"The new XFL will kick off in 2020, and quite frankly, we're gonna give the game of football back to fans," Vince McMahon said this afternoon as he announced the revival of the XFL.
At the start, there will be eight teams, 40-man rosters, a 10-game regular season, and a postseason with two semifinals and a championship game. They haven't decided on which cities will have teams yet, but the league won't be using a franchise model and there won't be individual owners.
Plans are for the season to start in January or early February, which is around the end of the NFL calendar.
There will be a multi-platform approach to presenting games, with them available on big screens and mobile devices. McMahon said there's been no initial talks with broadcast partners but claimed there's interest out there.
On the subject of WWE, McMahon said the XFL revival will not affect his current role. There will also be no crossover of talent between the groups. McMahon said WWE isn't involved with the XFL because the initial $100 million investment was too rich.
McMahon said the quality of the human being will be as important as the quality of the player when it comes to who plays in the XFL. He said they don't want players who have any criminality associated with them, and you won't play in the XFL even if you have a DUI.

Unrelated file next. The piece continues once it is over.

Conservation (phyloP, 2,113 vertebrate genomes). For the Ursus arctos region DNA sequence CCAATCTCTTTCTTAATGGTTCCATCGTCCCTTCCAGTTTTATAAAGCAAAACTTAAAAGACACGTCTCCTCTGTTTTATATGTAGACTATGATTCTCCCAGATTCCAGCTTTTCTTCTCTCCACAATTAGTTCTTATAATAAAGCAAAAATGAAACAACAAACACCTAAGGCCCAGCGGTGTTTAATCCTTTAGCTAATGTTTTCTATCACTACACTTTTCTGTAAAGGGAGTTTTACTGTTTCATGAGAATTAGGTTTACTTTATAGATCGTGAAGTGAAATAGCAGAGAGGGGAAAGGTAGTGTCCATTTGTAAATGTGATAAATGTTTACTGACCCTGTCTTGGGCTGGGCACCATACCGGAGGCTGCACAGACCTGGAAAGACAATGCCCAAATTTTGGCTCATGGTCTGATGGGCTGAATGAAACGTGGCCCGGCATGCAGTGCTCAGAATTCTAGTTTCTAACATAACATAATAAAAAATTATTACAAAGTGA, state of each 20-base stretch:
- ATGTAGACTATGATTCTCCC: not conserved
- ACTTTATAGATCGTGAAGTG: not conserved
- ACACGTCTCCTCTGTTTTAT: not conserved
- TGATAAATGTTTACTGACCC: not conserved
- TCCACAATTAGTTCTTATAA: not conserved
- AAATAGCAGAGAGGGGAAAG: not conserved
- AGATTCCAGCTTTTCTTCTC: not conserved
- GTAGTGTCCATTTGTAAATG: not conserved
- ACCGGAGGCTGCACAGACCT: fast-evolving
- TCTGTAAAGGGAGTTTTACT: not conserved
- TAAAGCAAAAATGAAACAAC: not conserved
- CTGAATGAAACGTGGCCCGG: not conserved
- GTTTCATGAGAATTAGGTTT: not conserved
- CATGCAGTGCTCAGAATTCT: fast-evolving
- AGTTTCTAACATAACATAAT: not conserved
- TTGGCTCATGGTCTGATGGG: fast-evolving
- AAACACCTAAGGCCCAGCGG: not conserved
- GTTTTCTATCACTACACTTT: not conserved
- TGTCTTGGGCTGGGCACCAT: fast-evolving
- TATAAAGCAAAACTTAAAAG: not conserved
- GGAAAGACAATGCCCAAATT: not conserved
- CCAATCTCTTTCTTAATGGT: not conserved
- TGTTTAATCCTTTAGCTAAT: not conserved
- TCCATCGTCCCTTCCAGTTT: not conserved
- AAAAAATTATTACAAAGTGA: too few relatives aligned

McMahon noted that the league will have nothing to do with politics and will stay out of social issues. When asked if players would be required to stand for the national anthem, McMahon called it a time-honored tradition in sports to stand for the anthem and said players will know the rules and regulations.
The XFL will be hiring experienced executives and McMahon won't be the public face of the league.
McMahon said they'd be listening to fans, players, coaches, medical experts, technology executives, members of the media, and anyone else who loves football. He mentioned eliminating halftime, having fewer commercial breaks, making the game faster, and simplifying the rules as possible ideas. Their goal is for games to be approximately two hours long.
The original XFL ran for one unsuccessful season in 2001. An ESPN 30 for 30 documentary on the league premiered last year.
If you missed the announcement from today, here's the audio: